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Ellington school board clashes with union over teacher lunch-break law

A pair of last-minute additions to a bill by the state legislature has caused issues for at least one school district. In a letter to the Connecticut General Assembly (CGA), the Ellington Board of Education voiced their concerns about decisions on the bill that were “often made behind the scenes” and the usurped the collective bargaining process with unions.

The issues stem from Public Act 22-80, An Act Concerning Mental and Physical Health Services in Schools, specifically the language within the bill that mandates that teachers have a minimum of 30 minutes of duty-free lunch, and the prohibition of “dual-instruction”, which is the instructing of in-person students at the same time as remote students.

The Ellington Board of Education, as well as the Connecticut Association of Public School Superintendents (CAPSS), who also submitted a letter to the CGA, argue that these provisions are not in the best interests of students. 

According to the letter by the Ellington Board of Education, while they believe that the provision mandating that teachers have a 30-minute lunch break has merit, the provision failed to take into account the “side effects it creates.” 

The Ellington Board of Education said that the implementation of a 30-minute lunch break for teachers would require expanding lunch waves by an additional 5-6 minutes per wave, reducing instructional time by 18 minutes per day, which equates to roughly 9 and a half days of the school year. Additionally, the letter said it would be difficult to rework schedules for the upcoming school year over the summer.

In response to the criticism, The Connecticut Education Association (CEA), the group that lobbied for these provisions to be included in the bill, the CEA said in a letter to the CGA that teachers having 30 minutes to eat lunch was an “obvious contribution to a modest threshold of respect and well-being for teachers.”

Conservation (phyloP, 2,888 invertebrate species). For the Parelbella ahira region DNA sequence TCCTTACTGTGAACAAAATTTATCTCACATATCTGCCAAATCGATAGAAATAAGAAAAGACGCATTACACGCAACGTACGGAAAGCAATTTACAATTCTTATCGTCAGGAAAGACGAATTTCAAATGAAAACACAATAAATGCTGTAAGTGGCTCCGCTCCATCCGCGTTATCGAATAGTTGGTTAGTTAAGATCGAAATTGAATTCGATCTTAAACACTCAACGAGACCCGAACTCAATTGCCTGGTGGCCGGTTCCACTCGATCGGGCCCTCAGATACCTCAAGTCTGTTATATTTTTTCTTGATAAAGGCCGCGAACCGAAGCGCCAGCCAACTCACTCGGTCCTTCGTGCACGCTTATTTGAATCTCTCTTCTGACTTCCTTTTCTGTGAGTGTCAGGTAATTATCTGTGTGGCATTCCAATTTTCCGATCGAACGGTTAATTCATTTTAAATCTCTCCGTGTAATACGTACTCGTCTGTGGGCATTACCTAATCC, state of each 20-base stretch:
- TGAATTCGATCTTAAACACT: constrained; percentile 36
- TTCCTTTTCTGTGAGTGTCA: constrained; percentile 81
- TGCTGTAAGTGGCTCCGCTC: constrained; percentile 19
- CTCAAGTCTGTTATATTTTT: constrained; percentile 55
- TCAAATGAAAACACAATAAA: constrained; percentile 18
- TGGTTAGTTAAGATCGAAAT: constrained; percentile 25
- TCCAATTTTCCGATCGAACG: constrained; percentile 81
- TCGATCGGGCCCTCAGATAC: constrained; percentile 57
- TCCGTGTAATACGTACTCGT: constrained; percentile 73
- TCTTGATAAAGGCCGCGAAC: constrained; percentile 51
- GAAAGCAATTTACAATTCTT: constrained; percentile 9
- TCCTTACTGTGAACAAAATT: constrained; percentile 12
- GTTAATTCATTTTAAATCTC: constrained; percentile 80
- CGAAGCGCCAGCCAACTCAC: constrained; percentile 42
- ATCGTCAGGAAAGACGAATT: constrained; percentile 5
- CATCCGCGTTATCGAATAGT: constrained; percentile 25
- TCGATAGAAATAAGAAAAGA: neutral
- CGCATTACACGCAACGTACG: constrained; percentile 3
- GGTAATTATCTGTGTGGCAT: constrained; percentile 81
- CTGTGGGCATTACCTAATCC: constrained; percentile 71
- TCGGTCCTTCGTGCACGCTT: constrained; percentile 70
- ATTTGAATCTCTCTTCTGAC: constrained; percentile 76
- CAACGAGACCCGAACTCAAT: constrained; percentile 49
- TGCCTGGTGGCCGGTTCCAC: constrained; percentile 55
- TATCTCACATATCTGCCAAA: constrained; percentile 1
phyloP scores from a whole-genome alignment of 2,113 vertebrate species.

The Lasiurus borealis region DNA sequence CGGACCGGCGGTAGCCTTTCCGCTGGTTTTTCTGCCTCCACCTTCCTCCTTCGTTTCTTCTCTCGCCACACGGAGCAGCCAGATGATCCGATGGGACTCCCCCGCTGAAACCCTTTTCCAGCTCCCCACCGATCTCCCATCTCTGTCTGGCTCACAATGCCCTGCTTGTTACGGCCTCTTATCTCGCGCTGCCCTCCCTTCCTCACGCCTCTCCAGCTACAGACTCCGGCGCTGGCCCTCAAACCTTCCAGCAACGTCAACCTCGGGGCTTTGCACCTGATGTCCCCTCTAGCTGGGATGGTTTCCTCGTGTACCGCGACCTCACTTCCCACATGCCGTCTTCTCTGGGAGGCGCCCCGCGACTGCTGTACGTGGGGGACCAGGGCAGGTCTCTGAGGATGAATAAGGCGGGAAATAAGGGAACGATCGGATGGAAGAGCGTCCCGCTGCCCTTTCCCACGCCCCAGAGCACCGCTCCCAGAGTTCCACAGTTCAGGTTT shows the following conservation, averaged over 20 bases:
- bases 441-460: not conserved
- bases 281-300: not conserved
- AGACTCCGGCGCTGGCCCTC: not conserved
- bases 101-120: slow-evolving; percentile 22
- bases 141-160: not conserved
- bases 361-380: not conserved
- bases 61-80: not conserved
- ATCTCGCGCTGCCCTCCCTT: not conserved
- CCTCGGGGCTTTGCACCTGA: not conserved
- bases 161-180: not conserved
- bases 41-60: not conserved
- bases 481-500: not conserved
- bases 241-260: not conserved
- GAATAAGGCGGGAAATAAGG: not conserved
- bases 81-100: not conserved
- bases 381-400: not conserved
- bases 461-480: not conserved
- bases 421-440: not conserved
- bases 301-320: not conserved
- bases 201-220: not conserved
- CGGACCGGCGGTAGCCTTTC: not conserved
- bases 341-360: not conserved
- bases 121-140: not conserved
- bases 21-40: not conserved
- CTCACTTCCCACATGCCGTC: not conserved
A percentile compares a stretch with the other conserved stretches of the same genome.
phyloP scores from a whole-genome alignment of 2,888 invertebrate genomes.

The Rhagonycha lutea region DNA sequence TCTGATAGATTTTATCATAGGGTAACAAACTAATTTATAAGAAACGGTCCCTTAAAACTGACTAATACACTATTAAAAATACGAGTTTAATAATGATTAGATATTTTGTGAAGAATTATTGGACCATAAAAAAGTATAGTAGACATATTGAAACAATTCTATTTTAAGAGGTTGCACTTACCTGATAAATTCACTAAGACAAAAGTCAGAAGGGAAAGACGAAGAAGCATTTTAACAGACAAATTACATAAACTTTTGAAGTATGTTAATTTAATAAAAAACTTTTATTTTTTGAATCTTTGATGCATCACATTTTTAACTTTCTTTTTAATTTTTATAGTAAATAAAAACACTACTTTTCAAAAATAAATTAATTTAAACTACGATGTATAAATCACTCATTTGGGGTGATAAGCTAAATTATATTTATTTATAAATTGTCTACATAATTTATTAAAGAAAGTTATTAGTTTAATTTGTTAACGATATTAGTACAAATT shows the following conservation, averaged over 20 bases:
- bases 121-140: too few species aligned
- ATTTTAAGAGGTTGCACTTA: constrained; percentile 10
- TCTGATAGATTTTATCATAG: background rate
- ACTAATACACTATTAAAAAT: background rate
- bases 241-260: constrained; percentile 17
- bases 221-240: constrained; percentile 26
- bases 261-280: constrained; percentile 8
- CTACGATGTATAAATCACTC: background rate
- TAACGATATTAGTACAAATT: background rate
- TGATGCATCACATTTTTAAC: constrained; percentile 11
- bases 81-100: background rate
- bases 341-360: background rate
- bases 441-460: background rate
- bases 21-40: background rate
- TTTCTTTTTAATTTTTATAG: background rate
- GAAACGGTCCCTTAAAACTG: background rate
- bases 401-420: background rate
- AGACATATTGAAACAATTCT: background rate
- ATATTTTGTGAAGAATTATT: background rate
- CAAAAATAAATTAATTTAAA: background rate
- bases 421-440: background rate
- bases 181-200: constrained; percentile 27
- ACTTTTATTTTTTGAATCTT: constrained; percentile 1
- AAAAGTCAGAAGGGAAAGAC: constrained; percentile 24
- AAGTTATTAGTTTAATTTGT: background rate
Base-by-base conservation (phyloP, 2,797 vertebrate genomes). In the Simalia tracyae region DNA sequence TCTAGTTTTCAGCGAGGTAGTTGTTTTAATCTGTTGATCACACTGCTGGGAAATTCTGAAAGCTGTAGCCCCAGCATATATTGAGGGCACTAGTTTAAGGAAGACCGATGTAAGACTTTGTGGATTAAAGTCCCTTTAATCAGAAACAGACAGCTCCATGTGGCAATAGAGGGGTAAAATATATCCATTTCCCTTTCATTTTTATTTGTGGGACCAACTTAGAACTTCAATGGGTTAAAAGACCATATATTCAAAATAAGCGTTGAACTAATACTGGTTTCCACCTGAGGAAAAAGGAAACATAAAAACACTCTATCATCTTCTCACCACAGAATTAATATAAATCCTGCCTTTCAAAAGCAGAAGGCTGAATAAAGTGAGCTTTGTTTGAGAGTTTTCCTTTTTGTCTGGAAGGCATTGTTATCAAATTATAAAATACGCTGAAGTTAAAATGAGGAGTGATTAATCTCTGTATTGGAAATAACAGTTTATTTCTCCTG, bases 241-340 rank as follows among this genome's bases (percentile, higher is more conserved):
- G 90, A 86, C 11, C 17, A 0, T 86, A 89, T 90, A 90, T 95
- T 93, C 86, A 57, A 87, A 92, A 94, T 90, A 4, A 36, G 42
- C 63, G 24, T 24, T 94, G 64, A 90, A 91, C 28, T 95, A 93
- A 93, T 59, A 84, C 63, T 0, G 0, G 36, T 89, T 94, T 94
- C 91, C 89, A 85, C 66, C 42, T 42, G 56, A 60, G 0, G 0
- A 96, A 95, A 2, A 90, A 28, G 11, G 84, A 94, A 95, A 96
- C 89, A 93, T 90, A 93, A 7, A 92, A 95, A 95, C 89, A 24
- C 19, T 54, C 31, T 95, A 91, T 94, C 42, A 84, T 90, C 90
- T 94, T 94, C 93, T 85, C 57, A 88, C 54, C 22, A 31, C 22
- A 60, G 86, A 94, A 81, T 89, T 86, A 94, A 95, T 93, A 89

The CEA also noted that teachers were able to change their schedules and teaching methods in less than a week when the COVID-19 pandemic hit and disrupted the existing educational paradigm.

On the subject of dual instruction, the Ellington Board of Education said that the prohibition of dual instruction will have “significant impacts on our students and their well-being,” and that it has had positive effects on their students. 

The Ellington Board of Education noted that dual instruction was helpful for sick children who may be hospitalized and also would allow for unique learning opportunities for middle school students to take high school-level courses.

However, the CEA countered, saying that dual instruction was harmful to students, citing a study that found that dual instruction led to “chaos” and a lack of student engagement.

The CEA also pushed back against the assertion by the Ellington Board of Education and CAPSS that there was no transparency in the CEA’s advocacy of these provisions that would become law, stating: “Our legislative agenda was no secret; CAPPS was emailed our entire agenda on January 19th.”

To remedy the situation, The Ellington Board of Education asked the CGA to reconsider the provisions, possibly in the summer during a special session, stating:

“This time we encourage a process that is open, transparent and with input from all interested parties. Our hope is that the problematic elements of the bill can be rescinded.”

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Tom Hopkins

A national, award-winning journalist from Bristol, Tom has a passion for writing. Prior to joining CII, he worked in print, television, and as a freelance journalist. He has taken deep dives into sexual assault allegations by Connecticut professors, uncovered issues at state-run prisons, and covered evictions in the New Britain Herald. He chose to focus on issues based in Connecticut because this is his home, and this is where he wants his work to make the greatest impact.

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